CIMB Thai Bank (CIMBT) will focus mainly on serving local companies and individuals at its Vientiane branch as Laos seeks more funding to support its economic growth.
Malaysia-based CIMB Group assigned CIMBT to set up a branch in the Lao capital with registered capital of US$12.5 million (Bt407 million).
The branch is scheduled to open in June or July, with the Lao central bank expected to grant an operating licence this month.
CIMBT chief financial officer Narongchai Wongtanavimok said last week that under the CIMB Group platform, the branch would concentrate more on local clients, especially corporate and SME (small and medium-sized enterprise) customers in terms of lending and deposits.
The bank has a different strategy from its Thai peers that have had a presence in Laos for several years, as the latter prefer serving Thai companies doing business in the neighbouring country, he said.
Laos has 33 banks, of which five are Thai: Bangkok Bank, Krungthai Bank, Siam Commercial Bank, Bank of Ayudhya (Krungsri) and TMB Bank.
As a newcomer, the competition for CIMBT is likely to be intense, but the bank believes the key to success is serving local customers, he said.
Laos is seeking foreign capital to drive economic growth ahead of the Asean Economic Community’s coming into effect next year.
Since 2006, gross domestic product has grown by more than 7 per cent each year, hitting 8.2 per cent last year – a trend that offers greater opportunities for running a banking business in Laos, he added.
CIMBT projects lending of Bt300 million in its first year of operation in Laos, with corporates and SMEs in manufacturing, consumer products and trading being the main focus of the Vientiane branch, he added.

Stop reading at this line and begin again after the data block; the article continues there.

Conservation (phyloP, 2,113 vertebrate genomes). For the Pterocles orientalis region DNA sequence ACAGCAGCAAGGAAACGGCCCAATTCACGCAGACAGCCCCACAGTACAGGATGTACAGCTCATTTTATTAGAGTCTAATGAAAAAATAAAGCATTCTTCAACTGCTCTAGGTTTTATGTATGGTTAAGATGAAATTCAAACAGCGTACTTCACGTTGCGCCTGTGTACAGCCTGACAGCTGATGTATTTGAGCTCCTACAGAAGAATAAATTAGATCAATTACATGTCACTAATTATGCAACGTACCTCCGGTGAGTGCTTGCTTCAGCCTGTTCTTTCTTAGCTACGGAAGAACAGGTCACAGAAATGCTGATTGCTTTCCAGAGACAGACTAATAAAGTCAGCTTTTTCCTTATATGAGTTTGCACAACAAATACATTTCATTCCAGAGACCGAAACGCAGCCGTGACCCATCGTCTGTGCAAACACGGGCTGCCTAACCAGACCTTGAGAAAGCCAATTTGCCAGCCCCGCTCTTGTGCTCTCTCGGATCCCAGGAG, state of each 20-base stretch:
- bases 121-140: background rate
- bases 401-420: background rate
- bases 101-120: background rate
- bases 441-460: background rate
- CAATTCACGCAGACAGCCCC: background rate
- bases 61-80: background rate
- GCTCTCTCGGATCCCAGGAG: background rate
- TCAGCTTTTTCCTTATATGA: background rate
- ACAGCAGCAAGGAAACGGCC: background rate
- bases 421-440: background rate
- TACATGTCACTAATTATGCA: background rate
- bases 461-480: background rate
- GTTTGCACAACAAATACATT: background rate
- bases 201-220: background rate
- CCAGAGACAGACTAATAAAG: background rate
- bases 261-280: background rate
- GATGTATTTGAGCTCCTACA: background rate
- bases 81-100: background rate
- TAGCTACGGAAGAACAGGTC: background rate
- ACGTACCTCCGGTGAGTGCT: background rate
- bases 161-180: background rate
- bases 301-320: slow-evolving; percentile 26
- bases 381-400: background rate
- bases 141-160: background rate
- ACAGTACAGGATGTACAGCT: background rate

The bank hopes to break even in the second year, and to make a profit the following year.
CIMB Group has a clear strategy for doing business outside its home country by servicing local businesses and individuals, as it has done in Thailand, where CIMBT services Thai as well as Malaysian clients, said the chief financial officer.
“Our main competitors in Laos will be Chinese and South Korean banks, which have captured many customers,” he said.
Krungsri recently expanded its consumer-finance business, including auto loans, in Laos via a joint venture. CIMBT therefore acknowledges the bank as a rival in the hire-purchase segment, which it also aims to tap into, said Narongchai.
The financial behaviour of Laotians has changed from using cash for making large purchases to using bank credit to do so.
Moreover, he said that based on the bank’s latest visit to the country, there were now far more vehicles on Vientiane’s roads, which presented an opportunity for CIMBT’s hire-purchase operation to penetrate the motorcycle and passenger-car segments, as they were not areas targeted by the other Thai banks present in the country – apart from Krungsri.
The main challenge in doing hire-purchase business in Laos, however, is that its people generally favour buying Chinese and South Korean vehicles, with dealers representing those countries’ auto-makers providing loans thorough captive leasing companies, he explained.
Meanwhile, the loan interest rate for hire purchase in Laos is set at 40 per cent per year, with down payments starting from 30 per cent and the hire-purchase period being three years.
Interest rates for corporate clients are set at 16-17 per cent per year, and 18-20 per cent for SMEs.
While these borrowing rates are high, deposit rates are also much higher than in Thailand, with savings deposits attracting 6-7 per cent per annum, and three-month fixed deposits starting from 14 per cent per year, said Narongchai.
The opening of the Vientiane branch will strengthen CIMB group’s presence in Asean, where it currently has operations in Malaysia, Indonesia, Thailand, Singapore, Cambodia, Brunei, Vietnam and Myanmar.